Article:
Fiscal Evasion a Large Topic of Discussion at EU Summit in Brussels

Brussels EU Parliament Photo: http://flickr.com/J.Elliott

Brussels EU Parliament
Photo: http://flickr.com / J.Elliott

On Wednesday, May 22nd, Brussels hosted a summit for the leaders of the European Union (EU) states.  France, alongside the UK and Germany, lobbied for the four-hour session to include an in-depth discussion of tax loopholes and evasion within the Eurozone, alongside the scheduled talks on European energy policy ad infrastructure.  These talks were prompted by the growing consensus among EU nations that the estimated one trillion euros worth of yearly losses through legal forms of tax evasion must be stopped.

Often referred to as tax optimization, the issue at hand regards the legal evasion of taxes in which major companies – including Apple, Google, and Starbucks – have avoided paying income taxes on foreign subsidiaries and branches, allowing billions of dollars of sales and production to go untaxed.

The recent tightening of bank policy was a reaction to the fiscal crisis in both Europe and the United States. Neither region can afford large sums of potential profit to slip by in the form of legal tax evasions.

“Tax evasion is a crime that can be committed with virtual impunity but also with devastating effects on society,” commented Martin Schulz, the President of the European Parliament.

The solution advocated by France comes in the form of “tax harmonization,” which would standardize taxes within the EU, arguably allowing for fair competition within the singular financial market.

On Saturday, French President Francois Hollande advocated for the creation of an economic government of the Eurozone, complete with a full-time president and standing board.  This government would not only harmonize tax policy, attempting to account for the loopholes in the Eurozone’s current fiscal evasion, but also set social policy and consider monetary reform established by the member states.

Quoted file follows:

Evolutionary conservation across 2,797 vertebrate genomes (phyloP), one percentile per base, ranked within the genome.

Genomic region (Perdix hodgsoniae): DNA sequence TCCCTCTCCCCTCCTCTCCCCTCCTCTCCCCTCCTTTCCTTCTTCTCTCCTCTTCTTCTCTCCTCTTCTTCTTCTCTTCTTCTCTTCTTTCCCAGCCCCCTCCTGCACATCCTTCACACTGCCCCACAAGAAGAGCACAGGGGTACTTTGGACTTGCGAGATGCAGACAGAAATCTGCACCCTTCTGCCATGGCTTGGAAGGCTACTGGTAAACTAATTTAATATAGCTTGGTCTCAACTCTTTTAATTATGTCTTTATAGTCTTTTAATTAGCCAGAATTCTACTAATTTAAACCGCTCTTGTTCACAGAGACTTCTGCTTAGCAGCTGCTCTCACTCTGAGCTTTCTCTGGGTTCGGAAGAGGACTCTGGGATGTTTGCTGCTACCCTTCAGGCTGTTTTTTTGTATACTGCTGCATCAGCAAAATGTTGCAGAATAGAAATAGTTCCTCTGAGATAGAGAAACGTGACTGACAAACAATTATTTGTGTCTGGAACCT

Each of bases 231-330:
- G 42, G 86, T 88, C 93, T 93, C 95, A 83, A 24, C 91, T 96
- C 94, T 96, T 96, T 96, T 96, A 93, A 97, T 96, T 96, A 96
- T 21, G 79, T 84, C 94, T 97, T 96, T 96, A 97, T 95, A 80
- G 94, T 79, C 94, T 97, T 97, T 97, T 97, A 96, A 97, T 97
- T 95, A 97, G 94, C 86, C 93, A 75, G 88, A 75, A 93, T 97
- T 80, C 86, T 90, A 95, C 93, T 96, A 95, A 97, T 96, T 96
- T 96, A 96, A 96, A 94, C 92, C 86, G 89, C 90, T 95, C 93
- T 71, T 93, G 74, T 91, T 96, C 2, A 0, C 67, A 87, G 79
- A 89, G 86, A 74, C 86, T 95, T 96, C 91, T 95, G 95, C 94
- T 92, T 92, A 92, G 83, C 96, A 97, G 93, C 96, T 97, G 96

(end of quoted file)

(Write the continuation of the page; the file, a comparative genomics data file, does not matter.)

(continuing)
The idea of fiscal harmonization is not as revolutionary as it might seem.  Hollande’s support of it prompted comments that the action was “du Sarko,” reminiscent of the pan-European policies set forth by Hollande’s predecessor, Nicolas Sarkozy.

Another prominent issue in Wednesday’s fiscal discussion was the competition of non-EU entities such as Switzerland, Monaco, and Liechtenstein.  These areas, not subject to EU regulations, could become tax havens, attracting the business of foreign nations hoping to evade the regulations the EU is working to put into effect.  To avoid this matter, the Summit on Wednesday issued a mandate to prompt negotiations with such third party countries.

In addition to the issue of tax havens, the EU Summit in Brussels also made pledges to address bank secrecy and relocation policies, which allow multinational companies to take advantage of international tax loopholes and competition.

In a speech on Thursday following the summit, European market commissioner, Michel Barnier, said that under an EU directive on bank capital (entitled “CRD IV”), will go into effect next year requiring European banks to communicate the profits, the taxes, and the subsidies they receive in each country.

He also commented that “in line with the conclusions of [Wednesday’s] European Council, we will extend requirements for greater transparency to large companies and major groups,” targeting companies such as Apple and Google whose financial actions reach across international borders.

After the summit in Brussels, British Prime Minister David Cameron traveled to Paris to continue talks with Mr. Hollande.  The UK is advocating the implementation of a tax system more similar to that of the United States, entailing the exchange of tax information across borders.

The UK, France, Germany, Spain, and Italy are currently testing this system and wish to extend it to the rest of the European Union by the end of the year.  Continued discussion of international tax harmonization will be taken up in December.

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